Press Conference 101 with David Stern
In classic Commish fashion, Stern updates CBA talks.
by Nima Zarrabi / @NZbeFree
How to Conduct a Press Conference 101 continued at Staples Center this evening courtesy of NBA commissioner David Stern. Prior to the start of NBA All-Star Saturday activities, the commish was available to the media for his annual midterm state of the union. Fresh off yesterday’s bargaining session with the NBA Players Union, Stern expected plenty of CBA-related questions and the media on hand did not disappoint.
The New Orleans Hornets were the first topic of interest: “Are you still confident about the team’s future in New Orleans?” Stern answered yes and when asked if he would like to expand, he said “no,” leading to laughs throughout. One question in and the commish was already rolling and on to the next. The following topic was whether or not the L and the Union agreed to the “numbers” relating to each team’s profit/loss. “I think that there’s no disagreement about the numbers,” Stern explained. “There’s a little intramural disagreement about certain items. We sort of both agreed that the numbers are what they are and it doesn’t pay to argue about them anymore. They are real. There’s disagreement about certain components of the numbers that whether they should be included or not; and the interest and the amortization or something like that.”
Well, that solves that. A question was raised about the League’s top players moving to big markets and that lead to a question about the NBA using a Franchise tag designation that is currently in place in the NFL. “It wouldn’t surprise me if in the course of negotiations, the franchise player designation becomes an item of discussion,” Stern said. “It has not yet been put on the table. But if it isn’t that, there will be something else to discuss.”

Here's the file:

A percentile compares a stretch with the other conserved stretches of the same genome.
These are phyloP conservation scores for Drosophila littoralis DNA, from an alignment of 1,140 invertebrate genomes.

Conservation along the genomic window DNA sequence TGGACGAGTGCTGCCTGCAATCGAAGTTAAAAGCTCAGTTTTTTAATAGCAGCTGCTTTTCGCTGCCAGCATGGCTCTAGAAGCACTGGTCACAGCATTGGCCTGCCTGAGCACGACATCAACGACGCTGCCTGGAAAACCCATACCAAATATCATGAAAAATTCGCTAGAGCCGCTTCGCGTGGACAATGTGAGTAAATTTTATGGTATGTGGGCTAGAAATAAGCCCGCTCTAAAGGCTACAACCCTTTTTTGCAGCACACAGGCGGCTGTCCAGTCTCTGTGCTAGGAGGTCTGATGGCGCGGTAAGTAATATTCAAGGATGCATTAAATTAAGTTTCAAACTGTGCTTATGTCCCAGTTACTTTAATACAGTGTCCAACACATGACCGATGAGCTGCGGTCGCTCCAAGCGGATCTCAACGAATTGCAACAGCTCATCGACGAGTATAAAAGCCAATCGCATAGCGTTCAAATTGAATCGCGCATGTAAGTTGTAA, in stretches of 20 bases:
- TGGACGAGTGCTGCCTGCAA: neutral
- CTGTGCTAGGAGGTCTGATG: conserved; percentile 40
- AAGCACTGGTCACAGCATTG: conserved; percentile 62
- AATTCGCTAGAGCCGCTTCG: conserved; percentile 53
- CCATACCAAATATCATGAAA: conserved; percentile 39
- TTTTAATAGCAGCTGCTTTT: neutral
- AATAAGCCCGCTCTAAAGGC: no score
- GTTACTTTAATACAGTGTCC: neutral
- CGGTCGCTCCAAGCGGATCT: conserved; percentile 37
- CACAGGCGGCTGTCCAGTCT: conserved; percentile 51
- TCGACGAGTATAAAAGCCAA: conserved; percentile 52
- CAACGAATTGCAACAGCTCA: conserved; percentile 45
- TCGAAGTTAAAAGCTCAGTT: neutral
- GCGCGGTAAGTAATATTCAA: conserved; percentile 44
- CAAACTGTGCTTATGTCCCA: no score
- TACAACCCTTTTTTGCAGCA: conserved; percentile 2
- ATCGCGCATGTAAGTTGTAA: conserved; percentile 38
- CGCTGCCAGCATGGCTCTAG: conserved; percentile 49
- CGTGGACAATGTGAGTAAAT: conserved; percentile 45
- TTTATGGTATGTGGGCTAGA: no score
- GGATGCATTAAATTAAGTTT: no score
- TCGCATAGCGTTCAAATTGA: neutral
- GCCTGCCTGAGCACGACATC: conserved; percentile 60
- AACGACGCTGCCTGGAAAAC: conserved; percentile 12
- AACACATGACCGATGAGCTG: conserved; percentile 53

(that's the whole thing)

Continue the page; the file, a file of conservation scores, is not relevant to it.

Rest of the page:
Stern went on to expand on his answer, claiming that the social media world will always find things to write, blog and tweet about. “It’s what I call the digital water cooler. That’s what we do; we provide fodder for our fans, the media that follows us, and so that kind of speculation is going to happen whether a player has a tag, doesn’t have a tag, whether he would be tagged, whether he wouldn’t be tagged. We now understand that if social media can change regimes, it can do a lot in our game and it’s fun.”
Gems galore in this presser as you can see. Here were some of the rest:
Contraction: ”I would say it’s not currently on the table. There’s been no proposal about contraction.”
On a new book detailing the Donaghy scandal: “I have not read the book. Although I’m happy with each All Star Weekend or Finals to present an opportunity for a convicted felon to issue yet another tome on his misdeeds.”
Discussions between the Kings and group in Anaheim that owns The Pond: “I am not aware of the current status of any negotiations that the Kings are engaged in; I do know, because I read in the newspapers, that they are supposed to have had discussions with Orange County, and they have.”
On whether or not revenue sharing will be a CBA issue: “We are proceeding as a League issue and we are not—when we get to the final solution of the revenue sharing issue—we are not going to hide it from anybody.”
Status of CBA negotiations: “I think this is probably Billy’s third, and it’s probably my 13th; so we have been there and we have done it. As Peter Holt, the head of the Labor Relations Committee is heard to say, this isn’t his first rodeo, and that’s really true of the owners and the teams, and the union members as well.”
On if a lockout can be avoided: “I would say what gives me hope is the fact that a lockout would have huge negative consequences for everybody. And that’s what gives me the hope and the belief that we are going to knock ourselves out to get it done.”
Difference between New Orleans situation and that of the Seattle Sonics: “The arena was not adequate. And in New Orleans, the arena was recently built and is adequate. And so this was a city—and New Orleans has a special, I’d say place, given the devastation of Katrina and the difficulties there.”